“Being chosen,” as in the case of biblical or modern Israel, is still a grand theological theme inhabiting discourse in America, says Martin E. Marty. The concept is hotly disputed. And it is especially troubling when it becomes a matter of credal orthodoxy.
The willingness to stand out has brought about both a kind of ‘Jewish renaissance’ in Britain and also a very public discourse of insecurity, says Keith Kahn-Harris. But the resulting turbulence that has brought about some very positive outcomes.
Two hundred years ago, a revolution was ushered in by Reform Judaism, catering for Jews no longer isolated from the rest of society or fearful of surrounding culture, says Jonathan Romain. Through it, Jewish people are thoroughly engaged with society, looking to apply ancient roots to modern realities in a positive way.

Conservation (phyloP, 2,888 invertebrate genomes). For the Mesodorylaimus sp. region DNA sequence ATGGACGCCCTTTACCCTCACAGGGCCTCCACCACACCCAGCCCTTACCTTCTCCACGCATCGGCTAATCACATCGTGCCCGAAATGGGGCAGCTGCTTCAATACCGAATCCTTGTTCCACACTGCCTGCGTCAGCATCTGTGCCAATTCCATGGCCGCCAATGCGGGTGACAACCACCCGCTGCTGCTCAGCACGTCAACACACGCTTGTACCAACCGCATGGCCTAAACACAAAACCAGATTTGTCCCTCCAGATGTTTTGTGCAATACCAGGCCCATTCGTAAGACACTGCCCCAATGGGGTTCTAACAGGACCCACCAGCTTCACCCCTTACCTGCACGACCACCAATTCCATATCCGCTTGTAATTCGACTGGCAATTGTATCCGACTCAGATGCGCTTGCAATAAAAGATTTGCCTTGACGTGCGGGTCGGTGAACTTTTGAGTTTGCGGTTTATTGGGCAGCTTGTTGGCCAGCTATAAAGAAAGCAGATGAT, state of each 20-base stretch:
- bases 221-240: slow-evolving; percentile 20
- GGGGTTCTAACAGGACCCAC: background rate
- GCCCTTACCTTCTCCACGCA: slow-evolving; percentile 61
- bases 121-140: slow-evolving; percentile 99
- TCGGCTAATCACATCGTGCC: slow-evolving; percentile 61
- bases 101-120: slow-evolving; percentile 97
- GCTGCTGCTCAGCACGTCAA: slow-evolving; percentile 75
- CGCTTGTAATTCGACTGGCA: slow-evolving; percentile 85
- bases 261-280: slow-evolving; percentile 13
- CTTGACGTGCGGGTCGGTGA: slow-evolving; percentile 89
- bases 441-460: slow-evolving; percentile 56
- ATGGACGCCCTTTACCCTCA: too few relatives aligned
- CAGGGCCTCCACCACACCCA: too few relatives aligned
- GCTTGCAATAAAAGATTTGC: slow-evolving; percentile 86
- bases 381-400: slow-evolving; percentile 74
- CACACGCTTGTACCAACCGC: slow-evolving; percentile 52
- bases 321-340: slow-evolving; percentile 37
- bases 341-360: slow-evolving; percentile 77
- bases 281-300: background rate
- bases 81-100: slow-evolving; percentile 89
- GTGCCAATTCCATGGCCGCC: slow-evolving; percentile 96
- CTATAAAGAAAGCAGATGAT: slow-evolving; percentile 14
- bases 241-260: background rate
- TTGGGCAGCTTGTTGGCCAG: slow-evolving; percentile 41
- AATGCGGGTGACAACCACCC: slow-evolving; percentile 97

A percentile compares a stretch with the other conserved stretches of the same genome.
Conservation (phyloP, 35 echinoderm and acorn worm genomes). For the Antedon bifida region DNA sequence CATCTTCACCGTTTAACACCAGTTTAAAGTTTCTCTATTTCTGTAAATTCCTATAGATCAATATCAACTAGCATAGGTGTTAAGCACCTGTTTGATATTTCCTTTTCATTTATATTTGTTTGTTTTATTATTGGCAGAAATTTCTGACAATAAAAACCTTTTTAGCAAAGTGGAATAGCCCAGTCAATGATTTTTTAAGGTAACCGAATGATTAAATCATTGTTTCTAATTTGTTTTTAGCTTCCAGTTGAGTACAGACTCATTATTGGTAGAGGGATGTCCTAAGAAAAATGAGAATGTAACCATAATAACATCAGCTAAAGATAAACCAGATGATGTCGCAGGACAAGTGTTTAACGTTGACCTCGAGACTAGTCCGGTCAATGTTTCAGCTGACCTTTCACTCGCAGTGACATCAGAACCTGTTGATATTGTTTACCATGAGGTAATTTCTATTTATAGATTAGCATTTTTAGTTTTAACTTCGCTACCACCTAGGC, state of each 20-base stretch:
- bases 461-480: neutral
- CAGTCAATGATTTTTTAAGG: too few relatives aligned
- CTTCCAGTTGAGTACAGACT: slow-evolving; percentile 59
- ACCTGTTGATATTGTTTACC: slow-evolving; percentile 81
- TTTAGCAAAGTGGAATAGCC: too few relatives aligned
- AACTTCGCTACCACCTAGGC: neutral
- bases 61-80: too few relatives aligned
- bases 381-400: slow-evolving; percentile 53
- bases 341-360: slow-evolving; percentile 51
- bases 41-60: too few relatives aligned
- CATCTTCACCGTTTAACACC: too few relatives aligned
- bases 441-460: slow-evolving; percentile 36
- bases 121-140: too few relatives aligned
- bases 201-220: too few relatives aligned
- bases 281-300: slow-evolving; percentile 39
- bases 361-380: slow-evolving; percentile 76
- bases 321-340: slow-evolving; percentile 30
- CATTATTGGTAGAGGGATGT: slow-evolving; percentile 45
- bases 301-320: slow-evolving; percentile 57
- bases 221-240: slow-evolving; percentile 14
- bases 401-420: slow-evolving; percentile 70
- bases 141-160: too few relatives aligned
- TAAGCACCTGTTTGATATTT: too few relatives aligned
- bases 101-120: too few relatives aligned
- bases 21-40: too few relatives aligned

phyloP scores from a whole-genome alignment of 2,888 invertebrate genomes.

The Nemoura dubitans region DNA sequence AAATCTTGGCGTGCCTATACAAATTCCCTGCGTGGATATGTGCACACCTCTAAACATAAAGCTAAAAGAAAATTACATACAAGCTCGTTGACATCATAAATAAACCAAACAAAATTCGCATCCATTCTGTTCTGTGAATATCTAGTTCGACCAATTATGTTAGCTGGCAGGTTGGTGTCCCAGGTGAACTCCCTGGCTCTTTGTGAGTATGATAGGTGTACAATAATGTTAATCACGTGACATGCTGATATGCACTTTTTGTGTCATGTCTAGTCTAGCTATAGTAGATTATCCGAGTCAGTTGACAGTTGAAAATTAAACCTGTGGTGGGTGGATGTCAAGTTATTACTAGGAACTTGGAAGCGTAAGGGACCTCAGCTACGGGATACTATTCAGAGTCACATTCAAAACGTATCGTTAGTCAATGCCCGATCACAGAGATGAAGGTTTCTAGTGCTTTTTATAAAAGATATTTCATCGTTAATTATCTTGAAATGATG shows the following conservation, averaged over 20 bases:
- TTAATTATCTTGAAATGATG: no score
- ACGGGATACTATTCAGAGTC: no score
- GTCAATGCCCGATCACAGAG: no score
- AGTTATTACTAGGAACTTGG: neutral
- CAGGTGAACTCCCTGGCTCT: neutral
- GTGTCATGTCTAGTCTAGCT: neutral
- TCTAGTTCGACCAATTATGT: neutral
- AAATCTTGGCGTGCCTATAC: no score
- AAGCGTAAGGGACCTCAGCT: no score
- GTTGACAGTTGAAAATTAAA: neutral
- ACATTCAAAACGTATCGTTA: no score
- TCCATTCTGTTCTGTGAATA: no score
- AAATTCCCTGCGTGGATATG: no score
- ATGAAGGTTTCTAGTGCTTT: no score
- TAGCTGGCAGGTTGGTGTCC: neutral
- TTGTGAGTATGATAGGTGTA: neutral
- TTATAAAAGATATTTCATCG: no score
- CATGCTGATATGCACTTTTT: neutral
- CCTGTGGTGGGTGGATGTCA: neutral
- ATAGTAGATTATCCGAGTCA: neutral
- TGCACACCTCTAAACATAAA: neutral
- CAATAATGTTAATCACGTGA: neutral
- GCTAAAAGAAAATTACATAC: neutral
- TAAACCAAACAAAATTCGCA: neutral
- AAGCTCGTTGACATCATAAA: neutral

Rabbi Dr Jonathan Sacks offered a moving, reflective and hopeful 'Thought for the Day' on BBC Radio 4 this morning, highlighting the courage and resistance of those trapped in the Warsaw ghetto under the Nazis
Talmudic study opens the door to an understanding of obedience that does not crush the enquiring mind, says Giles Fraser. The text of Scripture, rightly understood, both questions us and affirms our questioning.
Archbishop of Canterbury Dr Rowan Williams and Chief Rabbi Sir Jonathan Sacks joined representatives from different religious communities at the Holocaust Educational Trust’s ‘Lessons from Auschwitz Project’ this week.
The Pope has received a delegation of the International Jewish Committee on Interreligious Consultation with which the Holy See says “for over thirty years has contributed to understanding and acceptance between Catholics and Jews”.
Organisers of events to commemorate International Holocaust Remembrance Day on Sunday 27 January 2008 say that a large number of civic and faith groups across Europe are due to take part, including British Muslims.